We probably won't get another Sunday of conference championship games like this anytime soon.
Two games that came down to the final snap in games overstuffed with heroes and goats are a lot to ask on a typical regular season Sunday with a dozen games for our enjoyment. To get them back to back at this point in the season is a gift that football fans should savor for a good long time.
We'll have plenty of time over the next two weeks to celebrate what the Giants and Patriots were able to pull off, but let's take a moment now to look at the other side of the coin. The 49ers and Ravens suffered brutal losses on Sunday, the kind that will resonate until they can get back on the field and start another push for a Super Bowl title. Plenty of people were to blame for those losses, but Monday finds us wondering who had the worst weekend of all.
There are no shortage of candidates.
Lee Evans: The Ravens wide receiver had a game-winning touchdown catch in his hands late in the fourth quarter against the Patriots, but he couldn't make it stick. Give credit to Pats corner Sterling Moore for making a good play on the ball, but Evans should have been able to hold onto it and send his team to Indianapolis. Bills fans are well familiar with Evans' iffy hands, but they never experienced a gut punch like Evans delivered to Baltimore on Sunday.
Billy Cundiff: Thankfully for Evans, his blunder was overshadowed just a couple of moments later. Cundiff missed a 32-yard field goal to send the game to overtime and he missed it way to the right thanks to nothing but his own foot. The Ravens seemed discombobulated as they rushed to get the snap off before getting a delay of game call, something that forces us to point the finger of blame at the next guy on the list.
John Harbaugh: You don't get to hold onto timeouts for next season. We mention that because Harbaugh didn't seem to know that as he watched his team stumble over themselves before Cundiff's field goal. Harbaugh made a weak denial that his team was rushing and said he never considered calling timeout, something that makes you wonder if he totally forgot that he still had one in his pocket. Cundiff should have made the kick, but his coach should have put him in the best possible position to hit it.
Alex Smith: Smith had a season of great redemption, but Sunday was a reminder of just why people had such serious doubts about his ability in the first place. It's okay to struggle against the Giants defense, but Smith was throwing passes into the dirt so often that it forces you to consider the possibility that he has a deeply held hatred for worms. Smith made two good plays on Sunday, but he couldn't make one when his team needed it the most. The 49ers never converted a third down and Smith has to shoulder the blame for that.
The 49ers wide receivers: One catch in the NFC Championship Game as a group. ONE!
Kyle Williams: Williams gave us a hint of what was to come when he made one of the only diving catches of a punt in memory. That bizarre decision seems totally sane compared to his choice to run close enough to a punt he wasn't fielding that it could bounce off his knee and hand the Giants a touchdown in the fourth quarter. And then came overtime, when Williams carried the ball like it was dipped in the Ebola virus and allowed it to be knocked out of his hands to set up the winning Giants field goal. Worst of all, Williams isn't even the team's regular punt returner. Ted Ginn was hurt and unable to go on Sunday, calling to mind a line from Clerks: I'm not even supposed to be here today!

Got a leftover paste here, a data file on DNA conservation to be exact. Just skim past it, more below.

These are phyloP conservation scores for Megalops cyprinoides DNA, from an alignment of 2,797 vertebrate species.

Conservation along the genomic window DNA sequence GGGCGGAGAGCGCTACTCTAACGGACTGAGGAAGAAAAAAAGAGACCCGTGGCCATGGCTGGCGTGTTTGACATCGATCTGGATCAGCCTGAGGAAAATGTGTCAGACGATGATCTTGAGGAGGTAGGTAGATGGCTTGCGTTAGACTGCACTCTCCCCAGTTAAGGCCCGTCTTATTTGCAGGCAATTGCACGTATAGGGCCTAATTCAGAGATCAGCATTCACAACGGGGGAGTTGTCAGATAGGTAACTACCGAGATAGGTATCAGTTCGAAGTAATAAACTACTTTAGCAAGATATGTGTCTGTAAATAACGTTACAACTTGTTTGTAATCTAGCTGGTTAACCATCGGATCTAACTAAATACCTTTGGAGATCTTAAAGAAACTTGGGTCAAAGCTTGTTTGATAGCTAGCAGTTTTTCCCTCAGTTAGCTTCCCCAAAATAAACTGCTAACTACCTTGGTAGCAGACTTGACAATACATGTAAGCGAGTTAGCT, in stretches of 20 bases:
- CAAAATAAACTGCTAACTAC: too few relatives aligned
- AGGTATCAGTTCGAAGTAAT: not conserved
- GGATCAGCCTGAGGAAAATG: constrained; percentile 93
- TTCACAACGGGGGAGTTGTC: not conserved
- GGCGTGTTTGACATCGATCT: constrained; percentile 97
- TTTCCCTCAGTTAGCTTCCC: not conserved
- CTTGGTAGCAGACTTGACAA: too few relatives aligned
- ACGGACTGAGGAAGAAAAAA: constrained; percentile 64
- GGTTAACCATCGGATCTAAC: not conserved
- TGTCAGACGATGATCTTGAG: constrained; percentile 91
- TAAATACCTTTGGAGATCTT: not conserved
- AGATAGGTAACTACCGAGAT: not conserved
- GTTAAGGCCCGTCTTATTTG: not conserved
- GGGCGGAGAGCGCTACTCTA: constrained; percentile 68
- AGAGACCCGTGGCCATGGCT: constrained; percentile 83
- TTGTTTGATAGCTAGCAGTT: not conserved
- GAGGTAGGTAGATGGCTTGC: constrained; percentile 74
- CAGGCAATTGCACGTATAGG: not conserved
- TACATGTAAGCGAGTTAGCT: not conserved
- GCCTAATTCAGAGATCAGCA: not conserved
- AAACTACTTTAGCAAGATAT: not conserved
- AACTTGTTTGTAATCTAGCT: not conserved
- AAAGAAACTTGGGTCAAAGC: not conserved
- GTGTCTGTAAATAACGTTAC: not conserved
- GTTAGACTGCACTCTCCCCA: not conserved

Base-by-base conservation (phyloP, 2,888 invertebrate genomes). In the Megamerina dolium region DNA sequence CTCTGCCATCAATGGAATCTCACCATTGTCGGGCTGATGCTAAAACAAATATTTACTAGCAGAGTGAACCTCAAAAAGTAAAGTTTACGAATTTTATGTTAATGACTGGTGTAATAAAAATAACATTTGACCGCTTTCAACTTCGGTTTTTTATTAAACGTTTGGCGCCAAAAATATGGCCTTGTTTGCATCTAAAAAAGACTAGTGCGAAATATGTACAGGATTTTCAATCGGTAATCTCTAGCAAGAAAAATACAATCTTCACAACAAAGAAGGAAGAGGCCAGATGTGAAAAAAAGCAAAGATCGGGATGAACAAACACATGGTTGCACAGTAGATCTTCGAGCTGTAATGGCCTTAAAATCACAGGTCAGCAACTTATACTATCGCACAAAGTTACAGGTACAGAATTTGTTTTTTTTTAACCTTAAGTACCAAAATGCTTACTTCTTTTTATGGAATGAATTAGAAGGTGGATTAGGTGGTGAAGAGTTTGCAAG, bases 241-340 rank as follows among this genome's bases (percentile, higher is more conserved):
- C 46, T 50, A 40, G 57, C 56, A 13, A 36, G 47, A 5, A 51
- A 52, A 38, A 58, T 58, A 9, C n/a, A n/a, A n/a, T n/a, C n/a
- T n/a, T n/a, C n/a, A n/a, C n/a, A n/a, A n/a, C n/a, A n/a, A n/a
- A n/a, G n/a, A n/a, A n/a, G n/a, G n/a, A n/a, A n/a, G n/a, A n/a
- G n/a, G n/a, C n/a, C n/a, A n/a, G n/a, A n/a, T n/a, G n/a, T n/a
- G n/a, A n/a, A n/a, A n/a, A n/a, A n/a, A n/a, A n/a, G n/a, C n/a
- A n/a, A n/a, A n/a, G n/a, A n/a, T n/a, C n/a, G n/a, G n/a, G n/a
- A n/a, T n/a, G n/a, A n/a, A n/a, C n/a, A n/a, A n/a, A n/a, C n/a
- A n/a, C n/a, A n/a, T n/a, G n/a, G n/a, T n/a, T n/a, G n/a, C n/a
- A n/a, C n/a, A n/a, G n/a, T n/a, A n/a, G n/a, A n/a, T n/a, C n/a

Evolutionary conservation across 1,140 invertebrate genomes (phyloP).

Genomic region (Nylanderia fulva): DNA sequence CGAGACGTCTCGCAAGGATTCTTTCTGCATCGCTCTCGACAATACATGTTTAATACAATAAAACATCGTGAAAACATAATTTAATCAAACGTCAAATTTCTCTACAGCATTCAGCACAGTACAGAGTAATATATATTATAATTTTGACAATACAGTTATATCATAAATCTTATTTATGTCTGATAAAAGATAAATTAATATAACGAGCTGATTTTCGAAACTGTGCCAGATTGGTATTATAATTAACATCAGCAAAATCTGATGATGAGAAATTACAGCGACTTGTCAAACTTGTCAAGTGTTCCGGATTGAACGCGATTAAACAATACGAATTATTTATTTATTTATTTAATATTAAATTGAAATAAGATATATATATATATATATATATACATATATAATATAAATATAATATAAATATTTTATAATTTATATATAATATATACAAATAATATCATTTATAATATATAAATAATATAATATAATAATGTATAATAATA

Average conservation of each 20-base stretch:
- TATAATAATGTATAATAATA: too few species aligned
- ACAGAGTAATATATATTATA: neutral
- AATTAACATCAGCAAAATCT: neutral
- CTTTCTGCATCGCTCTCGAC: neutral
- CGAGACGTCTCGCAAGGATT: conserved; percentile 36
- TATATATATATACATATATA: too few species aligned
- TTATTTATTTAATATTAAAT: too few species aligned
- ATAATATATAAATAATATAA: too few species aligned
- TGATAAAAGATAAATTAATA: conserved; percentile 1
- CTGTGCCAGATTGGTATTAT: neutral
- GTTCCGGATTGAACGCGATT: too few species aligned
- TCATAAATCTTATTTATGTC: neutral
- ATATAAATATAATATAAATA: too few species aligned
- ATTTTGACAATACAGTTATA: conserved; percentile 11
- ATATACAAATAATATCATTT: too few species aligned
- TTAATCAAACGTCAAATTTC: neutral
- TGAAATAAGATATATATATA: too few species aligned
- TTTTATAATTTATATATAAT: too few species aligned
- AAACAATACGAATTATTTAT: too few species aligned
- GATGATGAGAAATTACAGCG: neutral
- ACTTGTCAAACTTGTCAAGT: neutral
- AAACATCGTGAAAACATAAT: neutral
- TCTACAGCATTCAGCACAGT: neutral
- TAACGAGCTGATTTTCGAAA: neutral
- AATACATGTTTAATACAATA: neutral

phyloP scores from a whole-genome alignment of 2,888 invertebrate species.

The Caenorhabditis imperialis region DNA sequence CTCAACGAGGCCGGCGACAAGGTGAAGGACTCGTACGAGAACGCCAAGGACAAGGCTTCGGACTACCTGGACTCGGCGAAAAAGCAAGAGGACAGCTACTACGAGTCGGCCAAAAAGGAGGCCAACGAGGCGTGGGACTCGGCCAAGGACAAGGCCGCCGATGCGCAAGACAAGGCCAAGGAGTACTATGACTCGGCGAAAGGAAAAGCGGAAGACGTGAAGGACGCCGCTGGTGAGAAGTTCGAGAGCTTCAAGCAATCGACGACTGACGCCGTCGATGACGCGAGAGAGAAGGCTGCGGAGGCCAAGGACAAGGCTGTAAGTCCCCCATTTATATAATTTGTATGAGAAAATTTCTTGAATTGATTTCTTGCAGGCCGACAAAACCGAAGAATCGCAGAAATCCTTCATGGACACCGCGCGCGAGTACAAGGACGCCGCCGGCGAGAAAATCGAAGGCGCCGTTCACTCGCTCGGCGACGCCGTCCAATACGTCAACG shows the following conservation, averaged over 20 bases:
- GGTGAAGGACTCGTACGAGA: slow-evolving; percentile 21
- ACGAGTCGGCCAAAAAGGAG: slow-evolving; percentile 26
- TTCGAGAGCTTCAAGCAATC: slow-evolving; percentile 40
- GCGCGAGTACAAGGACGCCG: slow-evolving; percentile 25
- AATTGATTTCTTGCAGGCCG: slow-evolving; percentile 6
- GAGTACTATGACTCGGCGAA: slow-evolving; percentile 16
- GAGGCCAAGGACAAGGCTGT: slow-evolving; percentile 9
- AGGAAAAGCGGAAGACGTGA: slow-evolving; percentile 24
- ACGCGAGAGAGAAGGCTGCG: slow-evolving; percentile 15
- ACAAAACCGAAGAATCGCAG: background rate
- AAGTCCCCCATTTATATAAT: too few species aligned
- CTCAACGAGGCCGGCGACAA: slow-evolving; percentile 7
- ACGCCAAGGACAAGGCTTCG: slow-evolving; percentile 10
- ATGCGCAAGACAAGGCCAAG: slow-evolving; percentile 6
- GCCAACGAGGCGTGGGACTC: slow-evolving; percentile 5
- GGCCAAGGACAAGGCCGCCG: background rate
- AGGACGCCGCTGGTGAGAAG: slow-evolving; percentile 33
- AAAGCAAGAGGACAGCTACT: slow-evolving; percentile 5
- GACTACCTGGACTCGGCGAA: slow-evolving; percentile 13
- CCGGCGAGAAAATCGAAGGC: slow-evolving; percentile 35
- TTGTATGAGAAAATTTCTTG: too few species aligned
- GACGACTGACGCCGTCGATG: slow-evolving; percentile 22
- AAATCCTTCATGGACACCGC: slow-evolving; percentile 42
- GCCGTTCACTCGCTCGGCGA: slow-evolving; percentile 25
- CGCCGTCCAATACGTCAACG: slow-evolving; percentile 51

(One note on Williams, Evans and Cundiff: They all did a commendable job of holding themselves accountable in the moments after the game. There's no way to change what went wrong, but they handled the situations with the kind of maturity that speaks well of them as people if not players.)
Jim Harbaugh: Harbaugh got the 49ers to the NFC Championship Game because he showed boundless faith in his players even when others doubted their abilities. That came back to bite him Sunday. Why wasn't Williams told to simply fair catch everything in overtime? Why was the entire game put on Smith's right arm when Frank Gore and Kendall Hunter were running the ball effectively against the Giants? There comes a point when you have to do what's necessary to win, even if it means changing from the formula you've used to that point. On top of that, Harbaugh dodged the FOX cameras after the game, a poor decision that tarnishes what was an incredibly successful rookie year in the NFL.
Jack and Jackie Harbaugh: If the Ravens and 49ers won on Sunday, they would have been in line for book deals celebrating their ability to create winning head coaches. As it was, they had to watch their sons lose games that scorch the soul. At least the Indiana Hoosiers, coached by son-in-law Tom Crean, won on Sunday.
The officials: It has been an awful postseason for NFL zebras and Sunday added another chapter to the tale of woe. Evans' play was almost certainly not a catch, but there was no reason not to review it to make it absolute. In the Giants win, the officials bailed out Giants running back Ahmad Bradshaw when he fumbled on a hit by Patrick Willis in the fourth quarter by blowing the whistle ludicrously early for stopped forward progress. It looks even worse because the play is not reviewable, which is the NFL's shoulder-shrugging gesture that always looks like they are covering up egregious errors by the men in the striped shirts.
Peyton Manning: We're sure Peyton is happy for Eli and all, but little brother is 60 minutes away from taking the family lead in Super Bowl rings. If he doesn't, Tom Brady will win a fourth ring and further separate himself from Peyton in the race for the crown of best quarterback of this generation. And the game is going to be played at Peyton's home stadium in Indianapolis while the (erstwhile?) Colts quarterback tries to figure out if he's ever able to play again.